• 40. Economic Development Doctrines and State Economic Development Policy Conventional Economic Development Neo-classical Business Climate Neo-Keynesian Populist Innovation Economics Source of growth: Capital investment Capital investment Worker incomes Innovation and organizational learning Principal Economic Development Means Drive down costs through firm-specific subsidies Drive down costs through lower taxes and reduced regulations Drive up wages and benefits and foster more progressive taxes and public spending Spur firm innovation through targeted supports (e.g., research, financing, skills, etc.) and incentives for firms to produce these themselves. Object of Policy Recruitment of out-of-state firms Recruitment of out-of-state firms Small business and socially- conscious business High growth entrepreneurs and existing firms Quality of Life Minor importance Not important High importance Moderately important to attract and retain knowledge workers. Goal Get big Get big Get fair Get more prosperous
  • 41. Align incentives to innovation
    • Use targeted investments in knowledge infrastructure as an incentive.
    •  
  • 42. Align incentives to innovation
    • Use targeted investments in knowledge infrastructure as an incentive.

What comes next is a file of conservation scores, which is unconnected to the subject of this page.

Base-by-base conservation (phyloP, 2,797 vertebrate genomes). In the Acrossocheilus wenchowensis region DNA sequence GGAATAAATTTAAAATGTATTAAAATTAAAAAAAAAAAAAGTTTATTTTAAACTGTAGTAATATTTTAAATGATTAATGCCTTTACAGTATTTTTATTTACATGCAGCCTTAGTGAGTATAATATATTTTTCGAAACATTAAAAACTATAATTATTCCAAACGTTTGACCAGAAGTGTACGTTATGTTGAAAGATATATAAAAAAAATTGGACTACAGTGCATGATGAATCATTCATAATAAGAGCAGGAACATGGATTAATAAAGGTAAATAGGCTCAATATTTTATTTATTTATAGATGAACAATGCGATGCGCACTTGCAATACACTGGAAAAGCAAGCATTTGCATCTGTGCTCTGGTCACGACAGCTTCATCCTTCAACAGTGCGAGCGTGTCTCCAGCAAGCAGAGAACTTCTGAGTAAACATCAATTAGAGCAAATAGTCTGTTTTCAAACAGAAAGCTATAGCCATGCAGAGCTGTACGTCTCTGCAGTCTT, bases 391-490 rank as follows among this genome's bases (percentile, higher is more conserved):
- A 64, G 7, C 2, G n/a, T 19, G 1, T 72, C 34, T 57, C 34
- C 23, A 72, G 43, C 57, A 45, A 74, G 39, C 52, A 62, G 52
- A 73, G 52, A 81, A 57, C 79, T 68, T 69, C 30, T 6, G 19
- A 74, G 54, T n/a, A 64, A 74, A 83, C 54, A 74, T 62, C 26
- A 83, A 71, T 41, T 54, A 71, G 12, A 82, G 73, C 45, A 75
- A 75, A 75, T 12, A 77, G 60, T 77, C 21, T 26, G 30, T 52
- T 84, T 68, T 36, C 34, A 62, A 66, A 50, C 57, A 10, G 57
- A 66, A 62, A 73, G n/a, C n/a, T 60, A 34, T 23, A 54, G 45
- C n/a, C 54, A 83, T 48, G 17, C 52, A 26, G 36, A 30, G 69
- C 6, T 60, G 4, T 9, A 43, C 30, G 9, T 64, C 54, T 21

• Investment tax credits should include R&D and software, not just manufacturing.
    •  
  • 43. Align incentives to innovation
    • Use targeted investments in knowledge infrastructure as an incentive.
    • Investment tax credits should include R&D and software, not just manufacturing.
    • Extend sales tax parity for manufacturing purchases to computers and IT equipment.
    •  
  • 44. Align incentives to innovation
    • Use targeted investments in knowledge infrastructure as an incentive.
    • Investment tax credits should include R&D and software, not just manufacturing.
    • Extend sales tax parity for manufacturing purchases to computers and IT equipment.
    • Create, expand and align state R&D tax credits with the new Federal R&D tax credit.
    •  
  • 45. Don’t Forget Institutional Innovations
    • Create Different and Better K-12 Schools.
  • 46. Don’t Forget Institutional Innovations
    • Create Different and Better K-12 Schools.
    • Shift the Focus of Post-Secondary Education More Toward Acquiring Skills.
  • 47. Don’t Forget Institutional Innovations
    • Create Different and Better K-12 Schools.
    • Shift the Focus of Post-Secondary Education More Toward Acquiring Skills.
    • Take Industry-University Partnerships to a New Level.
  • 48. [email_address] www.itif.org Thank You